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  • William Platt

have roof box, will travel

Updated: Apr 23, 2020

We live in Aarhus, Denmark, a small country of a thousand islands, and a bit of land attached to Germany. We have a Peugeot 208, a roof box and we have never been to Portugal. so we said … “let’s go on a road trip”.

Other people said, “with a six month old baby, are you mental?”

Let me introduce “we”.

This is me, the author, a ruggedly handsome chap with a slight follicle imbalance but nevertheless a happy, intelligent, and a cracking sense of humour.

This is my wife, Dea and our daughter Ella. Dea is Danish, beautiful, a control freak and because English is her second language she doesn’t think I am funny. Ella, aka “The Sleep Bandit” [because every night she robs us of sleep] is six months old, has two teeth and a smile which would make Darth Vader say “awww” More importantly, she thinks I am hilarious.

Trips like this require detailed and methodical planning, so …

1. Kindle ... check

2. Camera ... check

3. Music mixed labelled imaginatively as “road trip” ... check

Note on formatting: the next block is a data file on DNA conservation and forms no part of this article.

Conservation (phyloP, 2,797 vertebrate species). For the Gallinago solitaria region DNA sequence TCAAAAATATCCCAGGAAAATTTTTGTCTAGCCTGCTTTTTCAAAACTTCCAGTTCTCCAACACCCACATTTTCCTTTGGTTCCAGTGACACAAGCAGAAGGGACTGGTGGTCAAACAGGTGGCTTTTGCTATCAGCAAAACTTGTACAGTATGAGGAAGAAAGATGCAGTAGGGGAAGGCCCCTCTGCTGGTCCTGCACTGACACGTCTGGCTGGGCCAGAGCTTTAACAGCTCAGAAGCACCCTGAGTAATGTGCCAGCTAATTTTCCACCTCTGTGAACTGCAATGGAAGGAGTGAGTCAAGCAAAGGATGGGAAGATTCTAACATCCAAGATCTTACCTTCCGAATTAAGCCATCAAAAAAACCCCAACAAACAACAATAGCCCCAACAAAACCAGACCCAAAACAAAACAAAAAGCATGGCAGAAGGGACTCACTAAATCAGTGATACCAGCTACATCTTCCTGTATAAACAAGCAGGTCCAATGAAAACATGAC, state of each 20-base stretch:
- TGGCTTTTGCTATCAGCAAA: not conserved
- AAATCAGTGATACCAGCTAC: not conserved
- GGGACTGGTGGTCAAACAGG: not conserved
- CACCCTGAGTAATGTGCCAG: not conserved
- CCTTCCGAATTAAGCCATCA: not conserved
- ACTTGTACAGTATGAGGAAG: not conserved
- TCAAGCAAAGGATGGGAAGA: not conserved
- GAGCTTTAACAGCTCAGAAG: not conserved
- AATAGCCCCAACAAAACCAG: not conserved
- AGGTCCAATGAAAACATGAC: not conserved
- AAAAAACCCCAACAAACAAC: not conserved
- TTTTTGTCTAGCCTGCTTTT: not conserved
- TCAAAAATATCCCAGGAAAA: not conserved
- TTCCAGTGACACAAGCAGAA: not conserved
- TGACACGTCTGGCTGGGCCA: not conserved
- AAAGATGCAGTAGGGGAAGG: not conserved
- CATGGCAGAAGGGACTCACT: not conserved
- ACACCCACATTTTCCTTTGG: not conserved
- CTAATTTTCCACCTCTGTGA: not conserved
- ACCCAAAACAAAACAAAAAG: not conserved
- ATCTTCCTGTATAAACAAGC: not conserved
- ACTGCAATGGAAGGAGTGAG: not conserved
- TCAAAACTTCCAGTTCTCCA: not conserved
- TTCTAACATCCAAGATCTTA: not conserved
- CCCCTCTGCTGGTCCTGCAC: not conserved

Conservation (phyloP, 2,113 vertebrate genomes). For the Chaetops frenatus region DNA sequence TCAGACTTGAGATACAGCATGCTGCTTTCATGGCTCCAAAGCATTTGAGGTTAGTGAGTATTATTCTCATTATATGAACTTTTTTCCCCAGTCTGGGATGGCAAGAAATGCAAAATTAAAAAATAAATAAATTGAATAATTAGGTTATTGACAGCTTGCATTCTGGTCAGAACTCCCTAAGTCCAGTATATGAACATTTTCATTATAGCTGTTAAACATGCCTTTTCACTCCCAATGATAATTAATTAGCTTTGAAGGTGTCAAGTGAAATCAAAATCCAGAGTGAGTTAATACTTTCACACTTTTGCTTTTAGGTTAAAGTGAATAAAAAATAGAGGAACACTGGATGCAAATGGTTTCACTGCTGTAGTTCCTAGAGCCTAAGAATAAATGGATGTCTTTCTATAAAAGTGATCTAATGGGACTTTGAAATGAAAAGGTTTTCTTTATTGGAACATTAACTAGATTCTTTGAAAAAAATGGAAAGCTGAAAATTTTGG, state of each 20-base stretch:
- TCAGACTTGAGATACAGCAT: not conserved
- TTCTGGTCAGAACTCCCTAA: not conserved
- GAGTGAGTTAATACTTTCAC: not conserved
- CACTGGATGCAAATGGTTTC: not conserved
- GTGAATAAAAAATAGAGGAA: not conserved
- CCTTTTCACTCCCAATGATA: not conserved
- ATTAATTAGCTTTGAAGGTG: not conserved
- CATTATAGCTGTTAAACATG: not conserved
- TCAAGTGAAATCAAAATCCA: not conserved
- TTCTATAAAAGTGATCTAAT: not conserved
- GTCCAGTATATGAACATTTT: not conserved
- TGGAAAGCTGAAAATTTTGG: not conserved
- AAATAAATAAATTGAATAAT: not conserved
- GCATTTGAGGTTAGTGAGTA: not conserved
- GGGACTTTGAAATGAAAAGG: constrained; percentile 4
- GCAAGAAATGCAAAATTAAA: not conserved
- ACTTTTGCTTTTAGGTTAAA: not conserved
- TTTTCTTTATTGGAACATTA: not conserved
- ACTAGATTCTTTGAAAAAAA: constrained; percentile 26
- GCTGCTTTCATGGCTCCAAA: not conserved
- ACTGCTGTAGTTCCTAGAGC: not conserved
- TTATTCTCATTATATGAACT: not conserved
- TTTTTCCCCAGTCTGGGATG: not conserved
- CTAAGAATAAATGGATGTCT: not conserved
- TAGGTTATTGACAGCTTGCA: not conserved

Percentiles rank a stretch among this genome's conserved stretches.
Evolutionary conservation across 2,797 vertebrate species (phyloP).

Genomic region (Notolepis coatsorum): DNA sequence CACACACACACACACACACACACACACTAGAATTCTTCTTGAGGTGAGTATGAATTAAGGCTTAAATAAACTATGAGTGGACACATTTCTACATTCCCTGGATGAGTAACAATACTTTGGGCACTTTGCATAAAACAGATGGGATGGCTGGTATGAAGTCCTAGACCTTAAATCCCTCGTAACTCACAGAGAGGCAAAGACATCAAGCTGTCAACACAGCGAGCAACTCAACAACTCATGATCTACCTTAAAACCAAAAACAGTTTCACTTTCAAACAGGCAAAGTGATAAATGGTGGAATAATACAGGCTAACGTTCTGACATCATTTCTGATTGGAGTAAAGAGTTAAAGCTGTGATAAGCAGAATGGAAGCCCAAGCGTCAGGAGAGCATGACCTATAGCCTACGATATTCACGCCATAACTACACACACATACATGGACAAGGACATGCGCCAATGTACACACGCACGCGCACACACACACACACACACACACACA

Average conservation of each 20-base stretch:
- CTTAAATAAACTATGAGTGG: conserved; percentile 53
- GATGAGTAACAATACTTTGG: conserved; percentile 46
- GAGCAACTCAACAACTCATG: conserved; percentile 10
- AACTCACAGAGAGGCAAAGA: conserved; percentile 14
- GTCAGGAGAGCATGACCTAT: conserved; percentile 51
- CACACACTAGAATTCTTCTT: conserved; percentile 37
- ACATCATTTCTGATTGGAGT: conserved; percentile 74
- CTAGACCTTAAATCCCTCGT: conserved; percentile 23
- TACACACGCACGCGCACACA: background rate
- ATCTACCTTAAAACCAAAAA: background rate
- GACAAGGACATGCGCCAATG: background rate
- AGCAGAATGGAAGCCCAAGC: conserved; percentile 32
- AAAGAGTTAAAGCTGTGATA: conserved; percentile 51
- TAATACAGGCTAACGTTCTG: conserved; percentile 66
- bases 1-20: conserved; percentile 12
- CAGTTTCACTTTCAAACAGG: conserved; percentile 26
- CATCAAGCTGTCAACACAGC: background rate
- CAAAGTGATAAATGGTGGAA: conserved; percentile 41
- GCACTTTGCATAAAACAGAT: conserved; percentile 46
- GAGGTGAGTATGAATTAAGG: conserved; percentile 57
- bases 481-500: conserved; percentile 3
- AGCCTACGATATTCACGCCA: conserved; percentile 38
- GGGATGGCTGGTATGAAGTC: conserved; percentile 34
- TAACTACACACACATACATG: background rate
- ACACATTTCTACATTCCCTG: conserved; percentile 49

4. Everything else ... see Control Freak

See Google maps. Aarhus to Bragança, the first major town in Portugal is about 2500km or, if you are nostalgically attached to Roman soldiers, 1500 miles*.

During the planning I got a bit carried away and read loads of those picture memes and quotes.

“Road trips are not measured in miles but in moments”. Lovely, insightful, deep and utterly crap. Obviously written by a person who has never been on a long journey with a baby. New meme “Road trips are not measured in miles but in “sleeps”.

Short sleep + happy noises = 1.5 hours = maybe 180km

Long sleep + happy noises = 2.5 hours = maybe 300km

Bonus happy time = 1 hour = maybe 100km

So, I reckon, 2500km divided by 600km a day equals five, or maybe six, seven days tops of pretty easy and driving.

Day One Stuck in north German traffic jam, pigs fly past and mock me.

Actual distance covered, 202km. Methinks it will be a fraction over seven days.

* The Romans used a unit of distance called the mille passum, which literally translated into "a thousand paces. At least after Brexit, the British get to keep control of their borders and will be able to measure the lorry tailbacks outside of Dover in miles, woohoo for independence.

#sojourner #RoadTrip #Germany #Europe

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